Skip to comments.Hybrid Economics, Torah Style
Posted on 05/10/2012 8:08:36 AM PDT by Zionist Conspirator
And if your brother becomes poor, and his means fail with you, and you shall uphold him: as a stranger and a settler shall he live with you. Take no interest from him or increase; but fear your G-d; so that your brother may live with you. You shall not give him your money with interest, or give your food for increase. I am Hashem your G-d, who brought you forth out of the land of Egypt, to give you the land of Canaan, to be your G-d. (From this week's Torah portion, Behar, Leviticus 25:35-38)
The Torah portion of Behar holds the keys to the Jewish answer to the socialism vs. capitalism debate.
In this Torah portion we learn of the sanctity of a Jew's portion of land in Israel and the obligation of the landowner to leave the produce in the corners of his field (and what was forgotten or dropped) for the poor. The landowner is not giving anything up. The produce that he leaves for the poor does not belong to him, in the first place. If he does not leave it in the manner specified in the Torah, he has robbed the poor of what was rightfully theirs. This can be misunderstood as a socialistic approach to economics.
On the other hand, the Torah is acutely capitalistic about property. Even if a person sold his field to others, it must be returned to its original owner in the Jubilee year. A Jew's land (in the Land of Israel, of course) is not real estate. It is sanctified unto him and if necessary, must be redeemed. But the landowner is not allowed to do business with his sanctified property as he pleases. In essence, the landowner is leasing the property from G-d according to G-d's rules.
This is how the Torah maintains the balance between capitalistic liberty and the concern for human well-being professed by socialism: The liberty of private ownership and the exclusive rights of the individual over his life and property on one hand, and the servitude to G-d and not to a person or system that will forcibly reallocate property to others, on the other.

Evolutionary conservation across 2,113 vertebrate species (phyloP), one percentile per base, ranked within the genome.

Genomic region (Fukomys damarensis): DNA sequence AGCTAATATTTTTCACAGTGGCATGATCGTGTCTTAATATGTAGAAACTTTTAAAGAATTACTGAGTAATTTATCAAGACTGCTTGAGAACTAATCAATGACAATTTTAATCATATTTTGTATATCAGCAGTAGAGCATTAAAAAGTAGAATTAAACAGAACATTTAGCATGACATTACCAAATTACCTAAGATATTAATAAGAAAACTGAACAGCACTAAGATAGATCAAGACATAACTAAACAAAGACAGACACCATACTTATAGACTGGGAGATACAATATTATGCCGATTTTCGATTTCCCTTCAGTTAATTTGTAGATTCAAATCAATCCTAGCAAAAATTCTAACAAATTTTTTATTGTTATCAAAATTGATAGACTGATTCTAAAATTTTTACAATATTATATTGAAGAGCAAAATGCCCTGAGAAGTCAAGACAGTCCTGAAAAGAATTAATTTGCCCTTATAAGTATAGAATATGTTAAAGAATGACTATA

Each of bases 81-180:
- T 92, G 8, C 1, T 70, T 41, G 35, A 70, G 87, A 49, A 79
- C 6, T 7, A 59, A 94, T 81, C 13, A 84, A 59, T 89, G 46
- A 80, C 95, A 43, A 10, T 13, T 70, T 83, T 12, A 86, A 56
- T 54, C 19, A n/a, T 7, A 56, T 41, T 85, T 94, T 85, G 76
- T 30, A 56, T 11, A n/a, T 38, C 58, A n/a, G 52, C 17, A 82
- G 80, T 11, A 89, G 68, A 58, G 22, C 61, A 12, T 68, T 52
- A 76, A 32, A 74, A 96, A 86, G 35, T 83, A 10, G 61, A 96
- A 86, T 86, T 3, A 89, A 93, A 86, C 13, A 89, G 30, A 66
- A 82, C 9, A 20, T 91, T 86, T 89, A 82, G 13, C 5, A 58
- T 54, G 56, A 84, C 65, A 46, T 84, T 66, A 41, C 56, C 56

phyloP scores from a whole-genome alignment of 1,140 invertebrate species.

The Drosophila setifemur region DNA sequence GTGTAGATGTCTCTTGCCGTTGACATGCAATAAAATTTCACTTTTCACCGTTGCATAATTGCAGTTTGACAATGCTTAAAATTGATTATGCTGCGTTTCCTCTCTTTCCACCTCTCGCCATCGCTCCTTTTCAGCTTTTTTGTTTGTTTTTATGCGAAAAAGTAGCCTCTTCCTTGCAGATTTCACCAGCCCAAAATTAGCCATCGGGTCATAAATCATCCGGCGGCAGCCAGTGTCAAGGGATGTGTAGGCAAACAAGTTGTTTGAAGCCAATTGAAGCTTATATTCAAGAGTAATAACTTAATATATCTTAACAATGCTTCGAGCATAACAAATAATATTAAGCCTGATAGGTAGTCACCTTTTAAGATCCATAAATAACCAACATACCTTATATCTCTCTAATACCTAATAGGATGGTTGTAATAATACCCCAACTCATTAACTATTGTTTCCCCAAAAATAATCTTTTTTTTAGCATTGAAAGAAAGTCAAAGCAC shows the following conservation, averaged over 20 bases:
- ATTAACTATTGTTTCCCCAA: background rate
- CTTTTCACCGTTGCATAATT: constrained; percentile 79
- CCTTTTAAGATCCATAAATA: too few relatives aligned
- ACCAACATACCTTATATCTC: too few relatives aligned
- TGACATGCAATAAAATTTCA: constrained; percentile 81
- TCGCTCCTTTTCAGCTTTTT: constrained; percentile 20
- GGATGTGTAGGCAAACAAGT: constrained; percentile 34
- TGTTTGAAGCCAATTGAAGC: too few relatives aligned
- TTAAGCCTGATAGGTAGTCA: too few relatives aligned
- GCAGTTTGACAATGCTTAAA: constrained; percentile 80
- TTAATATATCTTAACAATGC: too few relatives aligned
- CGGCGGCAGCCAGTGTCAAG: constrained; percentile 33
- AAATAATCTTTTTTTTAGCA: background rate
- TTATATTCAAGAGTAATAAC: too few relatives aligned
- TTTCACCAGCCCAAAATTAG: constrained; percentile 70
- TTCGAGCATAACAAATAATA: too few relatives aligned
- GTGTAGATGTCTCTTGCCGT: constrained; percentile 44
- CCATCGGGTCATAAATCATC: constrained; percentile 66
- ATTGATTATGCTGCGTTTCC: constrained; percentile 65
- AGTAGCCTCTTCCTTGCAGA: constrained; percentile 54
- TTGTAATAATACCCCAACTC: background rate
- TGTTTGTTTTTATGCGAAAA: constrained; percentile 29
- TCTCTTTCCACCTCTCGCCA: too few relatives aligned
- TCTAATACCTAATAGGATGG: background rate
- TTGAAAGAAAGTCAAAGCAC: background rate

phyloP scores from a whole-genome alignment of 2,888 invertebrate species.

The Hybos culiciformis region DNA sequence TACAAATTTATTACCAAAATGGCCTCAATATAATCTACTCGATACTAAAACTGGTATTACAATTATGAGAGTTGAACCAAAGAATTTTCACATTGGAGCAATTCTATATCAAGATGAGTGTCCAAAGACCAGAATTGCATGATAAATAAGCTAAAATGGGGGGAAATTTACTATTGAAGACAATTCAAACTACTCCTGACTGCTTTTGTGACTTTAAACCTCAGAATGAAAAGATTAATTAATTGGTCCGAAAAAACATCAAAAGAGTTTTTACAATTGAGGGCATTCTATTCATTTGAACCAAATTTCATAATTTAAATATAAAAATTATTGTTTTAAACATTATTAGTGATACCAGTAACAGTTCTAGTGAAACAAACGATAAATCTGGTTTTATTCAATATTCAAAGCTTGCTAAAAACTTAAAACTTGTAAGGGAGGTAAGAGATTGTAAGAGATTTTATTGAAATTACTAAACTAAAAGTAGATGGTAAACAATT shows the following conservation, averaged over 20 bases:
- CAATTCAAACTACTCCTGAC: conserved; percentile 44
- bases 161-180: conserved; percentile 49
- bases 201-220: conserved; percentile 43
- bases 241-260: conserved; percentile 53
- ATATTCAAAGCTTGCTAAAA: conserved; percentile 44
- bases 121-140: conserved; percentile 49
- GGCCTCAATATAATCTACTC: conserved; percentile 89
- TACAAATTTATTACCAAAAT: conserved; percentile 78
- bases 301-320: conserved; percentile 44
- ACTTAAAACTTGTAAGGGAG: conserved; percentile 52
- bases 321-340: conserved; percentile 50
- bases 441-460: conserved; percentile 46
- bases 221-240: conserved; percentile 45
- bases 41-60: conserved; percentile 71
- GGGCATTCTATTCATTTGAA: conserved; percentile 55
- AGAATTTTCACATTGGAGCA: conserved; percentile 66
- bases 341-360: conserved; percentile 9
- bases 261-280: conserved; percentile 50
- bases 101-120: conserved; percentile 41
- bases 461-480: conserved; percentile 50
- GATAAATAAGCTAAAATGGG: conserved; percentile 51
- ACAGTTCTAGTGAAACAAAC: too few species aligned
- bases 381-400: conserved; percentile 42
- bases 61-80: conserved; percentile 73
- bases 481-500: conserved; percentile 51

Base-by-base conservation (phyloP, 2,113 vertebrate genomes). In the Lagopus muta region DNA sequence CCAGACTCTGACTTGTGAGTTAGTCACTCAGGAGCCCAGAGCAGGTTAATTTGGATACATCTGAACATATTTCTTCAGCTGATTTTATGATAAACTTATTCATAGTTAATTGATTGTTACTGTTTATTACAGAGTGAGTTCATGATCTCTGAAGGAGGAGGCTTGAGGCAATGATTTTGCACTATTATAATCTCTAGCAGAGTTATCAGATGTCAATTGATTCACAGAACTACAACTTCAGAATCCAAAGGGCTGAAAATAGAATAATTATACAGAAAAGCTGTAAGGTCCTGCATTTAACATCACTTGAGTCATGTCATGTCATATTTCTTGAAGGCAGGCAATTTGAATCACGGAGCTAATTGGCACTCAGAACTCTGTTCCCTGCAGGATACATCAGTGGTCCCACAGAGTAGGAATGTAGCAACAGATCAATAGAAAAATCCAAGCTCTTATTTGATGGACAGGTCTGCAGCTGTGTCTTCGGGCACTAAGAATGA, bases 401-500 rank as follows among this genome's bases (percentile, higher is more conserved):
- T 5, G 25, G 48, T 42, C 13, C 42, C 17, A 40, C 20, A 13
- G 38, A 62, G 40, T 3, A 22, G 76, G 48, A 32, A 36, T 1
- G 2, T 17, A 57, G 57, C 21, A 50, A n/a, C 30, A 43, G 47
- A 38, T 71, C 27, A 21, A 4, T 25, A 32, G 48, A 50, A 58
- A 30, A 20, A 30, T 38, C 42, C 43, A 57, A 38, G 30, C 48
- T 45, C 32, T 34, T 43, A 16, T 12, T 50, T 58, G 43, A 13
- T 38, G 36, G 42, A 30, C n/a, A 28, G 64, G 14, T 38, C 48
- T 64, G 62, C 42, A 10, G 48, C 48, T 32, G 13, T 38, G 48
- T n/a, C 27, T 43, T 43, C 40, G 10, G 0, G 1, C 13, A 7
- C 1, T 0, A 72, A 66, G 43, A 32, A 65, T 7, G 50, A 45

How do we translate these ideas to our times? Liberty from servitude is G-d's will but the only way to acquire it is to accept G-d's mastery over all.
Secondly, BeHar is the portion for this week in Israel. Outside Israel we are one week behind and will read BeHar (combined with BeChoqqotay) next week, concluding the Book of Leviticus.
And most importantly: Protestantism has capitalism, Catholicism/Orthodoxy have pre-capitalist communitarianism of various kinds, but Torah is unique. Here Moshe Feiglin discusses the Torah economic system for Jews in 'Eretz Yisra'el--an economic system unlike any other because it is from the mouth of G-d.
Thanks for the post.
Hope all is well with You and Yours.
Happy La’G Ba’Omer!
Thanks for the ping.
The Torah spells out a Jew’s obligation to God but the government is not God. Therefore, none of the obligations mentioned in the Torah can be interpreted as obligations to the government.
You seem to be misunderstanding the whole nature of the article. Moshe Feiglin is speaking of Jewish Theocracy as it existed in its fullness in Biblical times and will exist again. He is not talking about non-Jews or Jews outside Israel and their relationship with secular, non-Jewish governments.
The ancient Jewish Torah government is the one and only true Theocracy in all history. It came from the Mouth of G-d and does not mesh entirely with any purely human system. But it is Divine in origin and Torah regulates not only "religion" but every aspect of life. The Torah isn't just about priests and animal sacrifices but about economics, agriculture, the treatment of slaves and animals, business practices, testifying in courts, etc. The ancient Jewish government had a "separation of powers" in the sense that there was a King, a Sanhedrion, and a Priesthood, but the exact same Divine Torah regulated and governed all three. Nothing was "secular." Because nothing is "secular."
"Render unto Caesar" is not in the Torah. The fact that it's in the holy book of the religion that has dominated western civilization for the past 1700 years or so is one reason we're in the mess we're in today.